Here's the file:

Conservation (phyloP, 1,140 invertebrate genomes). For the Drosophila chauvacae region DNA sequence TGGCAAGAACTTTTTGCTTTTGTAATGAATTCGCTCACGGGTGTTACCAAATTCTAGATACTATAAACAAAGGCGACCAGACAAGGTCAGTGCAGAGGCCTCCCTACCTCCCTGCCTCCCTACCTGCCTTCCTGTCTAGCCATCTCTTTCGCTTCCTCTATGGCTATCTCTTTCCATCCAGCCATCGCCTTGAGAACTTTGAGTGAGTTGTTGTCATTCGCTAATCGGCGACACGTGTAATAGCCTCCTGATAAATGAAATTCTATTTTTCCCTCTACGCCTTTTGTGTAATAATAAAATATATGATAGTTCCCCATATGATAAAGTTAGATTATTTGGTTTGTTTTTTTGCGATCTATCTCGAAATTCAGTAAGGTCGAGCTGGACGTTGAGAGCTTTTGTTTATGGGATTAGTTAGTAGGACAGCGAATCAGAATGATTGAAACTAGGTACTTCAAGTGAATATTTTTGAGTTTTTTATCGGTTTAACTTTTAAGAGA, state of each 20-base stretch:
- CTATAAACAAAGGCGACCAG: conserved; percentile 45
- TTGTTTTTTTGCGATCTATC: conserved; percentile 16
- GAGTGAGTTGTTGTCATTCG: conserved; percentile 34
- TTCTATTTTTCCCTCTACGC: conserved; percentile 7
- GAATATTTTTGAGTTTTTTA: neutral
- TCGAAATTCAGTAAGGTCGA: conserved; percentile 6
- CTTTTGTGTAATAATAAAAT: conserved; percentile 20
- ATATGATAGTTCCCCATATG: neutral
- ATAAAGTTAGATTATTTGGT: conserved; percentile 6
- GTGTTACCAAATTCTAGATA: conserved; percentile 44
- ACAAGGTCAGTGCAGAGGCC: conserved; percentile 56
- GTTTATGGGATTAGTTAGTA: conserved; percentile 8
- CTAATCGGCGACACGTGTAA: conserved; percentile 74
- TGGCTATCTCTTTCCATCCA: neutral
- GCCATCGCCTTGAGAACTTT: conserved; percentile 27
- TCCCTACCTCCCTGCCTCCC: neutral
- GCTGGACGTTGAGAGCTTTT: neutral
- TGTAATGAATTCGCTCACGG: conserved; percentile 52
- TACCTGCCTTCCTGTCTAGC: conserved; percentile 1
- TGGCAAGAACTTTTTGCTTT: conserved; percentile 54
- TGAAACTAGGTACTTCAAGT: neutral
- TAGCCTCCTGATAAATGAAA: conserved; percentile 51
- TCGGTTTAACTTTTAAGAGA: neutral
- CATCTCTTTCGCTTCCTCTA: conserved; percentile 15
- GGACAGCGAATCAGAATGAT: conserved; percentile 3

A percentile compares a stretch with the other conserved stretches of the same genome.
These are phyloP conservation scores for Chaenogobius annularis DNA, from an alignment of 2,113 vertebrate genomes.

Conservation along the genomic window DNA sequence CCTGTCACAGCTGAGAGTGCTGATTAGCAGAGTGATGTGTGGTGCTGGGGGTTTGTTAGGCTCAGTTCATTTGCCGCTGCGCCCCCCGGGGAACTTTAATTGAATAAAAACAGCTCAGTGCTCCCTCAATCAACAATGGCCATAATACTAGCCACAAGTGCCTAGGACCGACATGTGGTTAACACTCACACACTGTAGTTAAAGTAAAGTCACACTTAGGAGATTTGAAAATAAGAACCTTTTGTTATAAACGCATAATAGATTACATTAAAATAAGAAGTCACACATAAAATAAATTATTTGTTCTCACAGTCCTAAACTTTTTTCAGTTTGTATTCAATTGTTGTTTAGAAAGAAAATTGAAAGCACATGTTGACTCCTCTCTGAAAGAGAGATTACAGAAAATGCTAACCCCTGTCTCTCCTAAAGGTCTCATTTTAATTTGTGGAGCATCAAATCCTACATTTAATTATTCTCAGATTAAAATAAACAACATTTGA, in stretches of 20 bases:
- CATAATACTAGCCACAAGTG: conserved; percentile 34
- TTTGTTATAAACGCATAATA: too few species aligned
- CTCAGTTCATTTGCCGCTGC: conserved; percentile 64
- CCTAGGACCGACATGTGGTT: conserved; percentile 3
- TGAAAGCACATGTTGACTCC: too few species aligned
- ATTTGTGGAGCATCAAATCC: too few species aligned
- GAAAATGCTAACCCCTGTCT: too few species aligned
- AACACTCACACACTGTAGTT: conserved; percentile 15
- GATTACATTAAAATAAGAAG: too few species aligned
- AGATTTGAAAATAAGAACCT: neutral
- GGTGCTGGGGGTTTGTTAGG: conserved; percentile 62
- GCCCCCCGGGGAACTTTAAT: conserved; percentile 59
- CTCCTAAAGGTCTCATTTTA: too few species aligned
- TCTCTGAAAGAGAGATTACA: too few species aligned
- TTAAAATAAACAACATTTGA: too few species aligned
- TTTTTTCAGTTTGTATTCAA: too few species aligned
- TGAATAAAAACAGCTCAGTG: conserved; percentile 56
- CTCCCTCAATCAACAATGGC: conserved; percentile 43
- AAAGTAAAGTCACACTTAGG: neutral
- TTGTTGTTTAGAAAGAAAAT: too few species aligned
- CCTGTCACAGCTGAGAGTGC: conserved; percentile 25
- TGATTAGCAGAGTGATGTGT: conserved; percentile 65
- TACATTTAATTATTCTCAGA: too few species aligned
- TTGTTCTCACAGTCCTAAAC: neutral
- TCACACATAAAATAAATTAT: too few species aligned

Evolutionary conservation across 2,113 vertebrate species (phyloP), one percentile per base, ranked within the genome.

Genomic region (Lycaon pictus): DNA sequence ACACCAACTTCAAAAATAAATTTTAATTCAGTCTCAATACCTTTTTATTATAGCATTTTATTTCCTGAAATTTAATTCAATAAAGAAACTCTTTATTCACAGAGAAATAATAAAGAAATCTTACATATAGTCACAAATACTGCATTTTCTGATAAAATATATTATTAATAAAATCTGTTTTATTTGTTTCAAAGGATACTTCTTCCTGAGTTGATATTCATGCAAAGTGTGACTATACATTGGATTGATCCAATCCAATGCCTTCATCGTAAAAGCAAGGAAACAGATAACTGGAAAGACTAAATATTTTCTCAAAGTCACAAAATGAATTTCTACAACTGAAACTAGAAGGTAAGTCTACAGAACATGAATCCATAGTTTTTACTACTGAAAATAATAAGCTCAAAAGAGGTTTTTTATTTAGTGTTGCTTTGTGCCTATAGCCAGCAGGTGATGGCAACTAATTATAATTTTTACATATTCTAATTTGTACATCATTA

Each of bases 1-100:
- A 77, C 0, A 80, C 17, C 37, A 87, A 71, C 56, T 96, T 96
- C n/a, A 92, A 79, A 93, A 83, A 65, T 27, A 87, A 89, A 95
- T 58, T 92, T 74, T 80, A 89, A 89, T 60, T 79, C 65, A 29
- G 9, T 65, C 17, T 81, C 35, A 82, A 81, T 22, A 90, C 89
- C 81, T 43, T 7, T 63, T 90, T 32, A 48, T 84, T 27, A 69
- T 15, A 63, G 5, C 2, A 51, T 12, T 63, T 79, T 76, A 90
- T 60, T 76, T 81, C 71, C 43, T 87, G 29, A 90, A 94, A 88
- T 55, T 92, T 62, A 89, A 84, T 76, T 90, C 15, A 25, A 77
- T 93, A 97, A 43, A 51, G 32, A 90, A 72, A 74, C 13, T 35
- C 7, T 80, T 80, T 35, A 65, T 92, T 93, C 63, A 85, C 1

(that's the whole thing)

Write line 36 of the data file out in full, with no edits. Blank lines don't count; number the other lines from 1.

- GAAAATGCTAACCCCTGTCT: too few species aligned